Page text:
The teddy bear approach
Take a teddy bear to family meetings, says psychotherapist and professor of business Randel Carlock. ... When dealing with a family where the patriarch tends to dominate conversations, Carlock uses the toy to facilitate communication. “A teddy bear is put in the centre of table and when we start the meeting the bear gets passed around to whoever is speaking – when someone is done speaking they pass it on to the next person. You can’t talk until you are holding the teddy bear,” he says. Fun it may seem but Carlock says it “works unbelievably”, as it creates a “level playing field” for all family members. “It changes the whole dynamic and the family can communicate and listen to each other.”
Carlock, after his teddy bear, favours the “action-research model” where he works with individual family members, interviews and listens to everything they have to say about the family and the challenges it faces, writes up a report and discusses it with the whole family. “It is to help them see patterns of behaviour and communication, how they deal with conflict and who has the power to be more effective among the family. It is all about helping the family see new information,” he says.
A Conversation with Curt Carlson
In one of his last interviews, the late entrepreneur looks back on his career and discusses the workings of his family business - Read more...
Trouble at the Family Mill? Call in the Chief Emotional Officer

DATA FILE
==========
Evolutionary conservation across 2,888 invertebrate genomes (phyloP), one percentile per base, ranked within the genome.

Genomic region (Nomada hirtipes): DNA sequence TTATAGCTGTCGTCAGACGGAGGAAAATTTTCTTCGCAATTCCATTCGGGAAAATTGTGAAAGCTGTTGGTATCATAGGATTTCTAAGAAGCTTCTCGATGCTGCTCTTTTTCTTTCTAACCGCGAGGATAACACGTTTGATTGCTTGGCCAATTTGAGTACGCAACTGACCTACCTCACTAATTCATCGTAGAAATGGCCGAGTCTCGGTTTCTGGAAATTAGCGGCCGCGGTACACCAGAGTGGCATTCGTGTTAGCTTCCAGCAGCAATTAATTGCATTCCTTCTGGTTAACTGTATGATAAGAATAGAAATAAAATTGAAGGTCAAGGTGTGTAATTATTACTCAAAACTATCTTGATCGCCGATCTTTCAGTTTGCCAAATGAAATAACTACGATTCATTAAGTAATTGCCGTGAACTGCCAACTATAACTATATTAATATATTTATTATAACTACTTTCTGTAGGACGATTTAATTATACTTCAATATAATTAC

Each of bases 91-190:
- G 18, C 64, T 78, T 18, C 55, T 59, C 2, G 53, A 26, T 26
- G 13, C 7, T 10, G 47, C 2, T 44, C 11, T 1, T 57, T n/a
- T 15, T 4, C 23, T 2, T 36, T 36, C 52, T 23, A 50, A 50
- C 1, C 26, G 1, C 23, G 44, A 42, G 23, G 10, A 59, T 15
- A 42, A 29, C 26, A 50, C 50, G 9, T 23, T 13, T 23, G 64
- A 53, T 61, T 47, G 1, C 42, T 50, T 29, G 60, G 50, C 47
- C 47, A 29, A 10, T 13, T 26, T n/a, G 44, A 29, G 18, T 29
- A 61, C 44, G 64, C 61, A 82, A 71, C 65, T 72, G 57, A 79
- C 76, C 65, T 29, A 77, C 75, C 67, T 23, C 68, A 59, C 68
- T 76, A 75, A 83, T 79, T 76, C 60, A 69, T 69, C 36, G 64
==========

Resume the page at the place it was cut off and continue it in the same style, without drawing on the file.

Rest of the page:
An INSEAD Knowledge article featuring a video interview with Randel Carlock:
"Family-owned companies need to be run with emotional, as well as professional leadership, experts say. That’s one area where senior family members often have a crucial role to play."
The Psychology of Succession
Wealth Management magazine (UBS) October 2008
Keeping a family fortune intact is not just a matter of good investment practice or legal structures. The concept of stewardship is key,says INSEAD professor Randel Carlock - Read more: 5 language versions available:
Nurture Your Business and Make the World a Better Place
The Times June 9, 2011
Family business is a challenge because families are about emotions and businesses are about financial performance – not a likely formula for a successful partnership. Yet,despite this apparent conflict in purposes, many family businesses createa competitive advantage based on stewardship by aligning their concern for family emotions while acting professionally to deliver business performance. Read More
Developing the Next Generation of Leaders for Asian Businesses
Developing capable leaders and owners is one of the most challenging tasks for any organisation... Read more
The Great Family Business Brainstorm
Campden FB No 45 Spring 2010 May 2010
Professor Randel Carlock, INSEAD's Berghmans Lhoist chaired professor in Entrepreneurial Leadership and director of the Wendel International Centre for Family Enterprise, outlines the results of a family business brainstorm at the FBN Global Summit.
More than 600 participants at the 20th Family Business Network International Global Summit came together last October to brainstorm ideas on how to deal with crisis and conflicts.
Family Conflict – when enough is enough
First Published in Families in Business Magazine No 40 Sep/Oct 2008
The latest news of conflict between Mukesh and Anil Ambani comes as no surprise. Mukesh's Reliance Industries began arbitration proceedings against Anil's Reliance Communications in July following a collapsed merger deal with MTN Group, claiming it has first right to refusal over Anil's stake in the company. The brothers have been fighting since 2002 following the death of their father and the subsequent division of his business empire.